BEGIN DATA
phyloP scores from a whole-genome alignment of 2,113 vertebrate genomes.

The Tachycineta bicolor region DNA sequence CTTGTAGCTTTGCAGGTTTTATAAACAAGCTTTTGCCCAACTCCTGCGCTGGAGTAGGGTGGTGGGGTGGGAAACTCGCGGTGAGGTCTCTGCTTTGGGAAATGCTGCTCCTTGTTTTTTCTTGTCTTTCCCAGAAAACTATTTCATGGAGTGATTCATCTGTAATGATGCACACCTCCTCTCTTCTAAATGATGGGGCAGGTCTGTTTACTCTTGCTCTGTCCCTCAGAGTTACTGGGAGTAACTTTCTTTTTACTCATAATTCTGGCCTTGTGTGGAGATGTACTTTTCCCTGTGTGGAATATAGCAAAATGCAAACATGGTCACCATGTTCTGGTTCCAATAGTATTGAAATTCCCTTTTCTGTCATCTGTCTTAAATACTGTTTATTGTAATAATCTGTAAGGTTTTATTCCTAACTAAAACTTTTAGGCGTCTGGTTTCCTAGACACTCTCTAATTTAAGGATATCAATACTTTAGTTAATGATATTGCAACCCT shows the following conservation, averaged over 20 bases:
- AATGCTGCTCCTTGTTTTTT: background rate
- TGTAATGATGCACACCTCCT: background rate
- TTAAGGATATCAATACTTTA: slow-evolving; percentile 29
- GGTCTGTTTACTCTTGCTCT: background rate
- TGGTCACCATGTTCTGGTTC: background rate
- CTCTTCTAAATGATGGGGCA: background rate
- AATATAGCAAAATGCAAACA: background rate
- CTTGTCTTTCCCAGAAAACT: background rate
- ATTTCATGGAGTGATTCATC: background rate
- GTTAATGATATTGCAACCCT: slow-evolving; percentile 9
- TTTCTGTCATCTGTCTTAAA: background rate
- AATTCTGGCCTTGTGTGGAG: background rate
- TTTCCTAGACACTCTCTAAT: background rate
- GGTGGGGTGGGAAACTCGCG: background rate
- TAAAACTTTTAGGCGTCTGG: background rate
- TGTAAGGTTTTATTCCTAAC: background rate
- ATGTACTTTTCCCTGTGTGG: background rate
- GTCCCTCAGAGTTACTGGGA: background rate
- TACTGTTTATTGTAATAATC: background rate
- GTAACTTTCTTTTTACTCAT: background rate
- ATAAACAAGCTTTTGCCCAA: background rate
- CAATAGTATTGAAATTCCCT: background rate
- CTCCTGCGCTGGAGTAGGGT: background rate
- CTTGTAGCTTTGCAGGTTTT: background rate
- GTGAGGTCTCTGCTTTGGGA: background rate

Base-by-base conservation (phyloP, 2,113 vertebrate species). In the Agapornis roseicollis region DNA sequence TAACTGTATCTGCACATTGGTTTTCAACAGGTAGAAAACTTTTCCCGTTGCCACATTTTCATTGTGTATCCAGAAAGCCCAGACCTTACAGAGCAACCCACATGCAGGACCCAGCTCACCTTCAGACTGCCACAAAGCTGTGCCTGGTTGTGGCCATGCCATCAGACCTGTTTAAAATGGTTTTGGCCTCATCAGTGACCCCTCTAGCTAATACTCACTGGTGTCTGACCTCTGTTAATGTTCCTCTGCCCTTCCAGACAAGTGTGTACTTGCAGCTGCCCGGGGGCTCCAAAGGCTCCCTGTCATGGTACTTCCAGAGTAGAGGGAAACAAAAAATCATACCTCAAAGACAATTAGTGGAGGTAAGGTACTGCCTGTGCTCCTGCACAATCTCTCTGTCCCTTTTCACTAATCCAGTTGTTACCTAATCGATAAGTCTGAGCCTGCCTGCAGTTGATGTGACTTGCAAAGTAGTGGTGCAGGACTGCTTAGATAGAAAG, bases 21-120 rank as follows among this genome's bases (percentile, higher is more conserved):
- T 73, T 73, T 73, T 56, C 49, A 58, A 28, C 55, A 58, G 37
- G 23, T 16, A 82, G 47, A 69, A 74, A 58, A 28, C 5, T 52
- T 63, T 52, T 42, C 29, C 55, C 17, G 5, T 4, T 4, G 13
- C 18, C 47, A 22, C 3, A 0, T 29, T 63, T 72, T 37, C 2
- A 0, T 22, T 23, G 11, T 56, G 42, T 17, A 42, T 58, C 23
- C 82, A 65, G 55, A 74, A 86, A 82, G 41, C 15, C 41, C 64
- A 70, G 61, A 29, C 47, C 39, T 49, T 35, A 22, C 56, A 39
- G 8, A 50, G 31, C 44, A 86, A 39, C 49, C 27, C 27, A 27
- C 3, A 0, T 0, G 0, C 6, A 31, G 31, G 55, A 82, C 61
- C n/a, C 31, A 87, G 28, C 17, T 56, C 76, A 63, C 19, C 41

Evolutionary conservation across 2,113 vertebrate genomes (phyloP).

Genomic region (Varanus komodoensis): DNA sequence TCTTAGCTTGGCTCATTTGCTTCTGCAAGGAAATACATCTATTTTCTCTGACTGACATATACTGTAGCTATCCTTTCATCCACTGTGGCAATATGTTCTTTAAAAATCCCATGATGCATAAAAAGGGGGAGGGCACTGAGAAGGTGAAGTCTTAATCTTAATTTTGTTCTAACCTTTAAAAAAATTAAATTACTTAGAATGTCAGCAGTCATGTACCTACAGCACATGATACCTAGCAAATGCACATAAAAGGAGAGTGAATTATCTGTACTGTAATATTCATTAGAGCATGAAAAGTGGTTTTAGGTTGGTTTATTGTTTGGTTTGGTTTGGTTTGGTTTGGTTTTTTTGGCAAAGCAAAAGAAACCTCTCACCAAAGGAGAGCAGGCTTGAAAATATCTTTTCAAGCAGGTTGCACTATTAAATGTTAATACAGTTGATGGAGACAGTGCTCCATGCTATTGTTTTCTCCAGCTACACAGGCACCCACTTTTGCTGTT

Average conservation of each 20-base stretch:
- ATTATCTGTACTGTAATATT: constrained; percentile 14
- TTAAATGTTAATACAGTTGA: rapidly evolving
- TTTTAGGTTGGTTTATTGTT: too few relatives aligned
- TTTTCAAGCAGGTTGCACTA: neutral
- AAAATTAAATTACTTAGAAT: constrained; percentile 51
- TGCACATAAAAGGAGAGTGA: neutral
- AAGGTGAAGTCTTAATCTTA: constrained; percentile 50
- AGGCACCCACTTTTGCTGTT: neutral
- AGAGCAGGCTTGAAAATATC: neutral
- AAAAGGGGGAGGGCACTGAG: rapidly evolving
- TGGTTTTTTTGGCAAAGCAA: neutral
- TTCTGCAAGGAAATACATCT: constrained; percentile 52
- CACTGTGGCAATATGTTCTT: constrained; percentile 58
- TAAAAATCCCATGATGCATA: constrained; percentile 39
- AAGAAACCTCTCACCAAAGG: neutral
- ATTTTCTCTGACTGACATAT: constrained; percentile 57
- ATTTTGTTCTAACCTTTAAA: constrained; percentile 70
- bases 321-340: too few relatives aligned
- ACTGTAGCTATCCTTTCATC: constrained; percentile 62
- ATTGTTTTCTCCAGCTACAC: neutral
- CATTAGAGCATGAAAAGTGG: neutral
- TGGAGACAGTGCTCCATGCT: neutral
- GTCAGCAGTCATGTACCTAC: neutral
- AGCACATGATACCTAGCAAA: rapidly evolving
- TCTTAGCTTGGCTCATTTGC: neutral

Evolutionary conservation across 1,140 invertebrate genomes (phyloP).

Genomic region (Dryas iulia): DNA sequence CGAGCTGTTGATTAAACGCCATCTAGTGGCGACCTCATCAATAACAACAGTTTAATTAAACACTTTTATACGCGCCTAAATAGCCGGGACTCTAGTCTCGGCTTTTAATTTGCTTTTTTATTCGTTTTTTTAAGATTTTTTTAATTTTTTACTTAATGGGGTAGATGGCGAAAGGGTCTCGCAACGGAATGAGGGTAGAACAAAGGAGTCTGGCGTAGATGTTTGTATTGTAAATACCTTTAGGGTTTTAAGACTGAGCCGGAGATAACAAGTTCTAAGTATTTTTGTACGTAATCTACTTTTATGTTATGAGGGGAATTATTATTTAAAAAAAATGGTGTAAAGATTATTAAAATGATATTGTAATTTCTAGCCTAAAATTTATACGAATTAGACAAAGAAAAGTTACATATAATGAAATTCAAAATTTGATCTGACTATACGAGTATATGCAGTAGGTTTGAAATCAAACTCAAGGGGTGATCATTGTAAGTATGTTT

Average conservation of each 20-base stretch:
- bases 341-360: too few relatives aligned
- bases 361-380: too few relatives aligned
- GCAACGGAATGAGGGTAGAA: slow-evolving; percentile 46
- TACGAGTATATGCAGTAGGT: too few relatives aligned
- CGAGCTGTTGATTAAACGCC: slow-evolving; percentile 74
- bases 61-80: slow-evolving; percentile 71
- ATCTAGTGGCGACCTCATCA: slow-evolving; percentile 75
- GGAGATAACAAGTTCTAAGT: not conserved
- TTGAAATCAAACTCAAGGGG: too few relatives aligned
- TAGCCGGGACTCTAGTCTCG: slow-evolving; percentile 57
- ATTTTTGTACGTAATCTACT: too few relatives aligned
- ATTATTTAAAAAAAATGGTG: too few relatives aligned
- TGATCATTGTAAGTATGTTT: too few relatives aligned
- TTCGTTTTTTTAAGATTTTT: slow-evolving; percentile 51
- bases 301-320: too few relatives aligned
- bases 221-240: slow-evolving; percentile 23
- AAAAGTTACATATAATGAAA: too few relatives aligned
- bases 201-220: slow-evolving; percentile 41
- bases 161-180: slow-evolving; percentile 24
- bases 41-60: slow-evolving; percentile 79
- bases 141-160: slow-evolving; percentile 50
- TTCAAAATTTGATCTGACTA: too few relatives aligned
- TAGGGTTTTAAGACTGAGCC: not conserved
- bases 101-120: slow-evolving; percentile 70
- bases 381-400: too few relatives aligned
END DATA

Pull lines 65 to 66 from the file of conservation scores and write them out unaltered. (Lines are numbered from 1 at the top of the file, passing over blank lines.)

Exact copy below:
- AGCACATGATACCTAGCAAA: rapidly evolving
- TCTTAGCTTGGCTCATTTGC: neutral